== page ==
By Leroy Douresseaux
Jul 18, 2007 - 20:39
After the Wedding (2007)
Starring: Mads Mikkelson, Rolf Lassgård, Sidse Babett Knudsen, Stine Fischer Christensen, Christian Tafdrup, Frederik Gullits Ernst, Kristian Gullits Ernst, Mona Malm, Meenal Patel, and Nareel Mulchandani
DIRECTOR: Susanne Bier
WRITERS: Anders Thomas Jensen; from a story by Bier and Jensen
PRODUCER: Sisse Graum Jørgensen
RATING: MPAA – R for some language and a scene of sensuality
DISTRIBUTORS: IFC Films (theatrical) and The Weinstein Company (home)
The Danish film, Efter brylluppet, earned a 2007 Foreign Language Oscar nomination (as a representative of Denmark), and received a 2007 theatrical release under its international English title, After the Wedding. The film follows a Danish expatriate returning to his homeland and learning a life-altering family secret in this emotionally charged drama with a unique twist.
Jacob Pederson (Mads Mikkelson, who played “Le Chiffre” in the 2006 version of Casino Royale) runs an orphanage in India for children who would otherwise likely end up as child prostitutes, but the orphanage is failing. He travels to Copenhagen, Denmark to meet a self-indulgent billionaire businessman named Jørgen Hansson (Rolf Lassgård), who has made the offer of generous donation. Jørgen insists on meeting Jacob as a condition for getting the money, but Jørgen represents everything Jacob has come to abhor. When Jacob arrives in Denmark, he discovers that Jorgen is attaching an ever-growing list of demands to his donation.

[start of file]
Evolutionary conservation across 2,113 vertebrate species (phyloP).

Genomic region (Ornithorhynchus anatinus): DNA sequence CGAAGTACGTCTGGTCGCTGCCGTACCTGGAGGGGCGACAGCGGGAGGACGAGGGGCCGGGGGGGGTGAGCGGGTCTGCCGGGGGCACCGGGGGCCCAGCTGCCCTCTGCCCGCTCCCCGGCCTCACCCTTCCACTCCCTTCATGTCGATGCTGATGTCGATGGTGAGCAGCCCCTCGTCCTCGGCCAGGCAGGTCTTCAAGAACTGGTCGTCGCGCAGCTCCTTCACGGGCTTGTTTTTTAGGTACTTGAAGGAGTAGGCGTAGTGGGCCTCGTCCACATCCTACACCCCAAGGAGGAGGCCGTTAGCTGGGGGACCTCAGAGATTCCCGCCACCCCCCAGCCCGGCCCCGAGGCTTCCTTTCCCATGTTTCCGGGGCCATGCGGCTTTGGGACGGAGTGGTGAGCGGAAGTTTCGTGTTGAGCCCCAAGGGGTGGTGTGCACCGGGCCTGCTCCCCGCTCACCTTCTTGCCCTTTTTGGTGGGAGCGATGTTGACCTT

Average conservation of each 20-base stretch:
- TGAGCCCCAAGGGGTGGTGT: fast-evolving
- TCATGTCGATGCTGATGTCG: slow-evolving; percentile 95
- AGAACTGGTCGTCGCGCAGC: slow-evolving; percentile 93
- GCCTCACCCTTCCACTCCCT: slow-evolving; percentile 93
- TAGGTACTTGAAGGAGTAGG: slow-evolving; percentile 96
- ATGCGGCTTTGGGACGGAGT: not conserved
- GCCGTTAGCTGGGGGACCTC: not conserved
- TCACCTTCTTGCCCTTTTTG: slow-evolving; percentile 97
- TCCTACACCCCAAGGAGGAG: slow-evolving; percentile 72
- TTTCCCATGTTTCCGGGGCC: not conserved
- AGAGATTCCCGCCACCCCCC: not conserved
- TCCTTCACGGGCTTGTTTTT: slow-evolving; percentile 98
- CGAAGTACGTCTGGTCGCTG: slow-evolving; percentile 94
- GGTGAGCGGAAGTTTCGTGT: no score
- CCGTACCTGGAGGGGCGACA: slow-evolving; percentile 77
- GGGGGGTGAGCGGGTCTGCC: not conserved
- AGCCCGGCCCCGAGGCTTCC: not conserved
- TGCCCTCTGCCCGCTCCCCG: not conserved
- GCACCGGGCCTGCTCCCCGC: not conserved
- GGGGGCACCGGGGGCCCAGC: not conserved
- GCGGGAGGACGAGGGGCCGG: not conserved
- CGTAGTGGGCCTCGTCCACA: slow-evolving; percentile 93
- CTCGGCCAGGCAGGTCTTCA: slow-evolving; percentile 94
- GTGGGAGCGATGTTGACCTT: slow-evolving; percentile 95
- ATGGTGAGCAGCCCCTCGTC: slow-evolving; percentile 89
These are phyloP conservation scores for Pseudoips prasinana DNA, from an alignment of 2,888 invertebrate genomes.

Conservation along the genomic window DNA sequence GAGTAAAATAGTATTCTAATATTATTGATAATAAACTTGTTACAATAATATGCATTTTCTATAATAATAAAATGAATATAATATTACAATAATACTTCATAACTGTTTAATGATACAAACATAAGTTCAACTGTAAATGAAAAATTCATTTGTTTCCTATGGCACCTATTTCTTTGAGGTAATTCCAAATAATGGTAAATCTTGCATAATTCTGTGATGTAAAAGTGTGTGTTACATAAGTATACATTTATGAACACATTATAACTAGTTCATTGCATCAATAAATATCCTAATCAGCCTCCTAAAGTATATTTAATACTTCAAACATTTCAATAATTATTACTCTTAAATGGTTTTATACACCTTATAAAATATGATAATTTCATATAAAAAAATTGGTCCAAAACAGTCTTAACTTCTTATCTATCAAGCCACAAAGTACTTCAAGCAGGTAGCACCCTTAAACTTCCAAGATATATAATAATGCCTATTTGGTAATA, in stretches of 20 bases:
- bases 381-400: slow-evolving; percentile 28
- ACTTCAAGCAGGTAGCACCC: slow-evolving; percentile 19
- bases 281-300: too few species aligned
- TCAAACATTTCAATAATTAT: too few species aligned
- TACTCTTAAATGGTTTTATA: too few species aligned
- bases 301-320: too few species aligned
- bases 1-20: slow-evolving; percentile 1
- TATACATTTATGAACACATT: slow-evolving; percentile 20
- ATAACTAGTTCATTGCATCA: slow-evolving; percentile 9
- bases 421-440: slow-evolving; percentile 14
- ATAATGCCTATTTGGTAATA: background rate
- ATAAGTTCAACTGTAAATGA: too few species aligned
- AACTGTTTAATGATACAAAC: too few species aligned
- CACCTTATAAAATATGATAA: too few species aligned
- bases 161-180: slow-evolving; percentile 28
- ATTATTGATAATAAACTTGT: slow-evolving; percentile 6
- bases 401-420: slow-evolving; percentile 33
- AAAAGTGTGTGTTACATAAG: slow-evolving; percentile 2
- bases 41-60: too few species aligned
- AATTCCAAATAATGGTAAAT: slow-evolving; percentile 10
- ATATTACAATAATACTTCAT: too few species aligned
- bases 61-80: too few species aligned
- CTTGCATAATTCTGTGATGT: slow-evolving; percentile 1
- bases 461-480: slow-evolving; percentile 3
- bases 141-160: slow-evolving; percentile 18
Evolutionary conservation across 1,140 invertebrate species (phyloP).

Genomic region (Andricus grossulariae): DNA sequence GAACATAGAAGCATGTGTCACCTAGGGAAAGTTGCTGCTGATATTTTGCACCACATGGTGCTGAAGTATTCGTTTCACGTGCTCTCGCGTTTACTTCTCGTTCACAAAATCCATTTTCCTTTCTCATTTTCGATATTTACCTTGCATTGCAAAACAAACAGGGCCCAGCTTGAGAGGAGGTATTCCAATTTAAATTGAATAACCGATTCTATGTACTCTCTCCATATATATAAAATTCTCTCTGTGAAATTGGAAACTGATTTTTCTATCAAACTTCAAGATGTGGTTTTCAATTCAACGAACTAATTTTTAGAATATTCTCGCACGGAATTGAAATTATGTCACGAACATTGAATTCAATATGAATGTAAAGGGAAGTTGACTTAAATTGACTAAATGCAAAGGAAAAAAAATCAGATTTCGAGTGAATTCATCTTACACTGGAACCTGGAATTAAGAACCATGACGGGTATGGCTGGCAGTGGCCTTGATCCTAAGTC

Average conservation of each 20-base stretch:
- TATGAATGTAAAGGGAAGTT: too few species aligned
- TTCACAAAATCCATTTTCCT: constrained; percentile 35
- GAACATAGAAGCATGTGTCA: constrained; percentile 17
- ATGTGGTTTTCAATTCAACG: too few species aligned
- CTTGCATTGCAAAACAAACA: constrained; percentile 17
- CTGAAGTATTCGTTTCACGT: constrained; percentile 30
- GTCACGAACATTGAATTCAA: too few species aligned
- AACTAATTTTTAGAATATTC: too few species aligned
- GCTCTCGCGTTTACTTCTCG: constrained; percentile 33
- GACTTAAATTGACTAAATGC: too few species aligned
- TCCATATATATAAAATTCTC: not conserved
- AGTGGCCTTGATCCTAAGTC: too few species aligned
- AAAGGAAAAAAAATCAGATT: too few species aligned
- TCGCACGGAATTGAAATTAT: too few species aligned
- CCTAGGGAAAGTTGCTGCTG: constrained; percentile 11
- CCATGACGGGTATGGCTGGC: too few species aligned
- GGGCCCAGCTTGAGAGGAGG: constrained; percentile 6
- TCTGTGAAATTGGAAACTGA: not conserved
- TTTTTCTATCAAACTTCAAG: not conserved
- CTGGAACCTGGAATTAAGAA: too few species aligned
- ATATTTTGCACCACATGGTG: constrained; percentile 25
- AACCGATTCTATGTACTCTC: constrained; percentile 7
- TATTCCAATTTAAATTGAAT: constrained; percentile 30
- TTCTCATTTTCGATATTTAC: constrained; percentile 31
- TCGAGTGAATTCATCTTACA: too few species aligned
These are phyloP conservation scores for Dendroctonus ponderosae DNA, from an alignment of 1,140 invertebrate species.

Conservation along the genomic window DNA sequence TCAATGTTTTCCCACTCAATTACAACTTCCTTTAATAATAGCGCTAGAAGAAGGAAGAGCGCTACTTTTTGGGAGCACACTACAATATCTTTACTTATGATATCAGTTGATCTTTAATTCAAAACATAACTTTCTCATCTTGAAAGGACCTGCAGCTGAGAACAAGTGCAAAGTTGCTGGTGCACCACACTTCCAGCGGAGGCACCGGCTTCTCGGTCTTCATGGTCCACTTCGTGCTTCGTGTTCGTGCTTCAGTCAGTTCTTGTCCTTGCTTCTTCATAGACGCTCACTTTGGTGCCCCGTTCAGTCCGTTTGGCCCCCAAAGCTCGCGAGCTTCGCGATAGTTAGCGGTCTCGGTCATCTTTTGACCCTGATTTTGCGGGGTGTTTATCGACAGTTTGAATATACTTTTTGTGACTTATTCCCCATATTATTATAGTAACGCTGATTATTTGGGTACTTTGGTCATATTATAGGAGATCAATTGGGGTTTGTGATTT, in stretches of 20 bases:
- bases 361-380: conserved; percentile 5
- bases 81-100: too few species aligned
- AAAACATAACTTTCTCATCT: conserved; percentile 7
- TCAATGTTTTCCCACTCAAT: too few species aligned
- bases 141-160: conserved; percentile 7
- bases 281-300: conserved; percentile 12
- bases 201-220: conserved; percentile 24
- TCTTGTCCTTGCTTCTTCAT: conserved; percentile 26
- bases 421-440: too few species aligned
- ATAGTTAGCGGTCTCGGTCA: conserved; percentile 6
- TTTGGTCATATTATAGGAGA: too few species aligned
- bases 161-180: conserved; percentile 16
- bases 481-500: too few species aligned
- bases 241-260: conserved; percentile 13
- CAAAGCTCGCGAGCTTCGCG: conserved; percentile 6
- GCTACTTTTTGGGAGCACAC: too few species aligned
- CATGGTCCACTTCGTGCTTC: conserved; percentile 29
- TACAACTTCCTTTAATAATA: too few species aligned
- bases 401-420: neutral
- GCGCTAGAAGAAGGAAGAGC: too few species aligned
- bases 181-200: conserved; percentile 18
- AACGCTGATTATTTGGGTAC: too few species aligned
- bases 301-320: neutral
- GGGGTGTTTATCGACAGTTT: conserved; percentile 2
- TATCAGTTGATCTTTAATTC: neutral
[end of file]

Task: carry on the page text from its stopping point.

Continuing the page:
Jørgen suddenly invites Jacob to his daughter, Anna’s (Stine Fischer Christensen) wedding, where Jacob also meets Jørgen’s wife, Helene (Sidse Babett Knudsen). Getting introduced to Jørgen’s family further complicates the matter of the so-called gift, but for all the surprises that await Jacob at the wedding, it is after the wedding that the biggest shocks come.
Early on, After the Wedding comes across as a somewhat cool and aloof foreign film, but around the 30-minute mark it becomes an emotionally powerhouse of family melodrama. As the machinations and family history reveal themselves, the film becomes something of a sordid potboiler, unusual for a family drama that isn’t also a soap opera.
Director Susanne Bier masterfully mixes quality acting and raw emotions with a series of fiercely-staged intimate and personal confrontations between characters that would be uncomfortable to witness in real life. (Johan Söderqvust’s haunting score serves Bier’s goals quite well.) The film’s fault lies in that the story requires the audience to have an intimate knowledge of the characters and of the characters’ closeness with one another, but the script largely leaves the characters as mysteries or ciphers.
After the Wedding boldly addresses issues of mortality, control, and devotion. Bier doesn’t pretend that even the strongest and deepest love between two people is a perfect thing. It can be as messy and ugly as it can be beautiful and sustaining. When films deal with relationships in such a frank and candid fashion, they are treating their audiences with respect.
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